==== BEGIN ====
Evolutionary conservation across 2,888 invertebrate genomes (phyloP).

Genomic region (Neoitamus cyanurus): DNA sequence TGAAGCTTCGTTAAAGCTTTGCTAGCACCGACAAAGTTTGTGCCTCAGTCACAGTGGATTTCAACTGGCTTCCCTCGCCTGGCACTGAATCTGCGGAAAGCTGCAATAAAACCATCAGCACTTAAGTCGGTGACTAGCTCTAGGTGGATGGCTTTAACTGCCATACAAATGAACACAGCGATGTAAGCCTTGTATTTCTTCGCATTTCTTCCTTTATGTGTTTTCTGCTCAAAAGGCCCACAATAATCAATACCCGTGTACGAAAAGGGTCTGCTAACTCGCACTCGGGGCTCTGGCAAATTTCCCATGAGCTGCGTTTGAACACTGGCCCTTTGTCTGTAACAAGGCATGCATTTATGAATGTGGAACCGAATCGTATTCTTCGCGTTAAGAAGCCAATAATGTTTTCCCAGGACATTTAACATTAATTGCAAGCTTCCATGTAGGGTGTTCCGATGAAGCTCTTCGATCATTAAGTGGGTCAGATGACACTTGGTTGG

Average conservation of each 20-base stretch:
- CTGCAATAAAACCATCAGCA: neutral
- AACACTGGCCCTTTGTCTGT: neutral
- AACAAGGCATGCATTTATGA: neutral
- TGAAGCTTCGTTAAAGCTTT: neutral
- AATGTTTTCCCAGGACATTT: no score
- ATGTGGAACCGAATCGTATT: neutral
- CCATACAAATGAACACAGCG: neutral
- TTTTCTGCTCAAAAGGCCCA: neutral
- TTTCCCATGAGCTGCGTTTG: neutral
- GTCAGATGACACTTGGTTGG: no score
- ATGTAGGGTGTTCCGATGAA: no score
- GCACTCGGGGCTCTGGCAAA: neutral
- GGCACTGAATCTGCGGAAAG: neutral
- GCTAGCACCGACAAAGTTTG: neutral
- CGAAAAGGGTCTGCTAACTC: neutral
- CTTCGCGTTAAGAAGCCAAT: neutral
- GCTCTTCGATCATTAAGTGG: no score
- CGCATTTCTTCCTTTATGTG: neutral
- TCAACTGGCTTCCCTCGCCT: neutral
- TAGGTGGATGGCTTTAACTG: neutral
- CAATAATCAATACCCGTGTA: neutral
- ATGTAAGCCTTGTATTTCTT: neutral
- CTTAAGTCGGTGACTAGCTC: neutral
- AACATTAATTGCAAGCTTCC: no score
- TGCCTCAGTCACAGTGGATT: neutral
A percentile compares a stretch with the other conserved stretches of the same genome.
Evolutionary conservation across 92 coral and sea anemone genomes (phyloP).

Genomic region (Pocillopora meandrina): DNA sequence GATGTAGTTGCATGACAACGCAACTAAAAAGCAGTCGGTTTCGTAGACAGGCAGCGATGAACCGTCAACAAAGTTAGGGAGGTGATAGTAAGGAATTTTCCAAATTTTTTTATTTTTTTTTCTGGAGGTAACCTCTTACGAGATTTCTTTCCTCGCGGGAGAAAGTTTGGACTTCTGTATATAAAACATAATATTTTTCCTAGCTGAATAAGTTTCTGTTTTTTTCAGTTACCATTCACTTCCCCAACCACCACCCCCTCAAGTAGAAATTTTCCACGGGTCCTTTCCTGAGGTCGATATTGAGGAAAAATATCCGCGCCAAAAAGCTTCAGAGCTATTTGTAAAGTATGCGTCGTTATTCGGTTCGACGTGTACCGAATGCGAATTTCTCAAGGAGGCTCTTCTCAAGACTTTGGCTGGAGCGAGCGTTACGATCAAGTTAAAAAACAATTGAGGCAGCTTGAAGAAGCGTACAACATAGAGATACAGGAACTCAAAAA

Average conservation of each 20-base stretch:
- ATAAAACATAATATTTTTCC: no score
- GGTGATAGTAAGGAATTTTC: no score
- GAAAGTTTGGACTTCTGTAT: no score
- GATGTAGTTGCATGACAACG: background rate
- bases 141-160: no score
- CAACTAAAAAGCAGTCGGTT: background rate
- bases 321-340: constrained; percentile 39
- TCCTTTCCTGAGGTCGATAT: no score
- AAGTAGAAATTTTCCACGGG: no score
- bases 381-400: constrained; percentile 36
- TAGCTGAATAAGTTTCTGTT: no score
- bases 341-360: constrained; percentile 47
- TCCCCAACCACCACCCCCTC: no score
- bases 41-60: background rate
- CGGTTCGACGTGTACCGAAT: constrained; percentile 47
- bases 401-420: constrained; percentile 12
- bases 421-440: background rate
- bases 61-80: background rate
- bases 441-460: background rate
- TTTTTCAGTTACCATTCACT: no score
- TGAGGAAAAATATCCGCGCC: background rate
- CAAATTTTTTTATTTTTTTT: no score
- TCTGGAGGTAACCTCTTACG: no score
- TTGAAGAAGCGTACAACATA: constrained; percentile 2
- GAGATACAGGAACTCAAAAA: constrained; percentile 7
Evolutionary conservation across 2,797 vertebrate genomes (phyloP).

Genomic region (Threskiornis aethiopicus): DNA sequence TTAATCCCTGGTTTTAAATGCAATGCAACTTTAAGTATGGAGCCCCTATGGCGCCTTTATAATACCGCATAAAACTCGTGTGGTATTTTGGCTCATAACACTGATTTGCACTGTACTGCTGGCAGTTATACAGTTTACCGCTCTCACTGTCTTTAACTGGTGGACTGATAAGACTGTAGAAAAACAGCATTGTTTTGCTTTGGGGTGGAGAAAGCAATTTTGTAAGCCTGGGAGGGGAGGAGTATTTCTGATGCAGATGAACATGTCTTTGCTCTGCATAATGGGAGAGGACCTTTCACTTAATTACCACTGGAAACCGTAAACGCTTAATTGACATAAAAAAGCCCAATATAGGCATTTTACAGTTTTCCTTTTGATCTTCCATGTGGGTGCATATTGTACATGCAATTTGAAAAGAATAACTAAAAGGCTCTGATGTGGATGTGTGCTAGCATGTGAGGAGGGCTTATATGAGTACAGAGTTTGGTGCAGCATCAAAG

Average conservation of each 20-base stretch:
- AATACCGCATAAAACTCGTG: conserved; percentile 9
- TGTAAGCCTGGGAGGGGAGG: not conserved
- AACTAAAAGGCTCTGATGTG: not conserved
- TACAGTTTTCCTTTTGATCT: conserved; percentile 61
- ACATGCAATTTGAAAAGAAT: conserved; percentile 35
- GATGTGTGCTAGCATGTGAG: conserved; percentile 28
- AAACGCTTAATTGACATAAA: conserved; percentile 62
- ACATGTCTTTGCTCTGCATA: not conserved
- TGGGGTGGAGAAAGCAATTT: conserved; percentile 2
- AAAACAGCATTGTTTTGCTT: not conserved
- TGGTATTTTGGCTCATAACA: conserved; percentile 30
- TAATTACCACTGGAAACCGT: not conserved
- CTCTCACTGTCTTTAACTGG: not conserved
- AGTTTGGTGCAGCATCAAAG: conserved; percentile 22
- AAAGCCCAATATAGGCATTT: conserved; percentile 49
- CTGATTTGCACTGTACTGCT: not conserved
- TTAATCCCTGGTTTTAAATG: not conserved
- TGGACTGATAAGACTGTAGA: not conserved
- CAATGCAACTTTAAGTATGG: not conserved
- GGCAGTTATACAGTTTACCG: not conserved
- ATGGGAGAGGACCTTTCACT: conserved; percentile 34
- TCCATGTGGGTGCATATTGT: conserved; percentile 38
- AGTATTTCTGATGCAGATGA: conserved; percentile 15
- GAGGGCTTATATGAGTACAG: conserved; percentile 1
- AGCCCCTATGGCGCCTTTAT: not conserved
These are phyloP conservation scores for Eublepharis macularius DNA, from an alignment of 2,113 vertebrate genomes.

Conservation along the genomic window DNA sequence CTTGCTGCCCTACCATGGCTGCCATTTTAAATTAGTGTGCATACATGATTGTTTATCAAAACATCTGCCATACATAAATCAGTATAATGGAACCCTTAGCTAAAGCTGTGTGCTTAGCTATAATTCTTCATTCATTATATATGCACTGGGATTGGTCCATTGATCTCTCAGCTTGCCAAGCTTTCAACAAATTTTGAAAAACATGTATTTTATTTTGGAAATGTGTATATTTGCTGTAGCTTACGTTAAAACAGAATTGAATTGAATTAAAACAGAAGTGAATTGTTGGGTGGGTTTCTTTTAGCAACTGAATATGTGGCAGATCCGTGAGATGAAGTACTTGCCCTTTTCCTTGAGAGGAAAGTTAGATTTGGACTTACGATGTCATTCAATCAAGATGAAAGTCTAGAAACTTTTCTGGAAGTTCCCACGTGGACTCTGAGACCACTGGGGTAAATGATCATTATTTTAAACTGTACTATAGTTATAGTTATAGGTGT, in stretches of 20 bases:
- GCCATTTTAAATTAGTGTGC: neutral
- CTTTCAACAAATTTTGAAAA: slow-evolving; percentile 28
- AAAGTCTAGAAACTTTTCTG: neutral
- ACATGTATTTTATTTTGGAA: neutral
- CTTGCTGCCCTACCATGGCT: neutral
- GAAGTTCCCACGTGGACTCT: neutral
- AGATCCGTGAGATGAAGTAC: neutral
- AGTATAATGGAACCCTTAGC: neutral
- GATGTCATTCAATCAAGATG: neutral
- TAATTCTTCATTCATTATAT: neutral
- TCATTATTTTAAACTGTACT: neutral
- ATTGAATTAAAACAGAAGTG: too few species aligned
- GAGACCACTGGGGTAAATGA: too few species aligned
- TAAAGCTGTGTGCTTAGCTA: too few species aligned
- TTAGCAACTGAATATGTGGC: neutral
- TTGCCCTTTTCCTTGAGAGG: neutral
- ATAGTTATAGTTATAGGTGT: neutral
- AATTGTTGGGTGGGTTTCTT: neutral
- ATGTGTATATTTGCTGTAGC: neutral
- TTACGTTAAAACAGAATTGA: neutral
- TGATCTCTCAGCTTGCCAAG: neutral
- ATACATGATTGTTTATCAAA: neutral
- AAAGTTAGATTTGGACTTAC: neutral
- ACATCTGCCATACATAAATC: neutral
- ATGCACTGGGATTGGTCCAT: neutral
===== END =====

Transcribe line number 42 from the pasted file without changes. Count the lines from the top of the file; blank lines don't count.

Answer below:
- bases 381-400: constrained; percentile 36